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2019 Perseids Meteor Shower

There’s a late-night show in the sky Aug 11-13… up to 50 meteors per hour
By - posted 8/10/2019 No Comment

Get out in the open, away from city lights to see the annual Perseids Meteor Shower, the most beloved meteor shower of the year for the Northern Hemisphere.

The annual Perseids meteor shower is the glittery result of Earth’s passage through a stream of debris left behind by a comet, so you should expect to see 50 meteors per hour as long as you are away from light pollution and the clouds stay away. In 2019 though, the bright moon may make the meteors more difficult to see. 

2019 Perseids Meteor Shower
Early mornings August 11-13, 2019 | Midnight to dawn
Predicted Peak: Late late Monday night – August 12-13
NASA’s recommendation: August 11 after 3 am after moonset (but before dawn) for darkest skies

Can I only watch the peak? Nope! Although the peaks are the best times (as long as there’s no moonlight), annual meteor showers typically last weeks, not days… building up gradually and then falling off rapidly. You can definitely catch them in advance.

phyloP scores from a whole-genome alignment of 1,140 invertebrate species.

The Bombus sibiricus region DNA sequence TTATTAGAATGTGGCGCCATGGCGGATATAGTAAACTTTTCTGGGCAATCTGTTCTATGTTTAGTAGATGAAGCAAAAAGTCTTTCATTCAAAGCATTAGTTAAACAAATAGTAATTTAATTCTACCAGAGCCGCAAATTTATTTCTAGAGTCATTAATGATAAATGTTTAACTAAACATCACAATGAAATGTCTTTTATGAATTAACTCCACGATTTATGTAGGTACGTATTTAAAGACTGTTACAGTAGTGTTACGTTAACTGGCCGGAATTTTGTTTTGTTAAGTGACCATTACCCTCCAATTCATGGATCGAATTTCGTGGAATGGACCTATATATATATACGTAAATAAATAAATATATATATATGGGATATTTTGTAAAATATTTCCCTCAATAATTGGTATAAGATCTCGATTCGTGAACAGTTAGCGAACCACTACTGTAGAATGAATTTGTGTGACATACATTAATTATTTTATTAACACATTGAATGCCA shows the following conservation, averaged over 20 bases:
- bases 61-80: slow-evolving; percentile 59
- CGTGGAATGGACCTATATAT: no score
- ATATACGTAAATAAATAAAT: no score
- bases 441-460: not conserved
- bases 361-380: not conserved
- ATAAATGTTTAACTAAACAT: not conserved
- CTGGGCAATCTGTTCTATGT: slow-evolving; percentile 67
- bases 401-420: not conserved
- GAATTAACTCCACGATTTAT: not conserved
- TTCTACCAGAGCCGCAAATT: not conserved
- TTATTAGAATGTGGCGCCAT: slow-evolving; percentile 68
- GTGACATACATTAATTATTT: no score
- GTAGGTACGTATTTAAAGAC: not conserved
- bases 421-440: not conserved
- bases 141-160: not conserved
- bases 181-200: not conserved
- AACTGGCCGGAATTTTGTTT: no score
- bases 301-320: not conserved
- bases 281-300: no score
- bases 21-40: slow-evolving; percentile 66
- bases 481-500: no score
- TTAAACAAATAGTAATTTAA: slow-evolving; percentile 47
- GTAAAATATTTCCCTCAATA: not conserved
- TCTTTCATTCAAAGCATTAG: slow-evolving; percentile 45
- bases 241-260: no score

The Perseids are best seen between about 2 am and dawn. On the night of the August 11th, the (too-bright) Moon will set around 3 am, giving you the best chance to catch the shower with an hour of dark sky before sunrise.

Why is this meteor shower one of the favorites? It’s a rich meteor shower, and it’s steady. These meteors frequently leave persistent trains.

Perseid meteors tend to strengthen in number as late night deepens into midnight, and typically produce the most meteors in the wee hours before dawn.

The Best Places to Watch in the Bay Area? For the best viewing, make sure you get away from city lights. 7×7 has a great write up of the best places in the Bay Area for stargazing including Strawberry Hill in Golden Gate Park, Lands End in San Francisco, Mt. Hamilton in San Jose, the Chabot Space Center in Oakland (which has free telescope stargazing events on most Fridays and Saturdays) and many others.

Read more at earthsky.org


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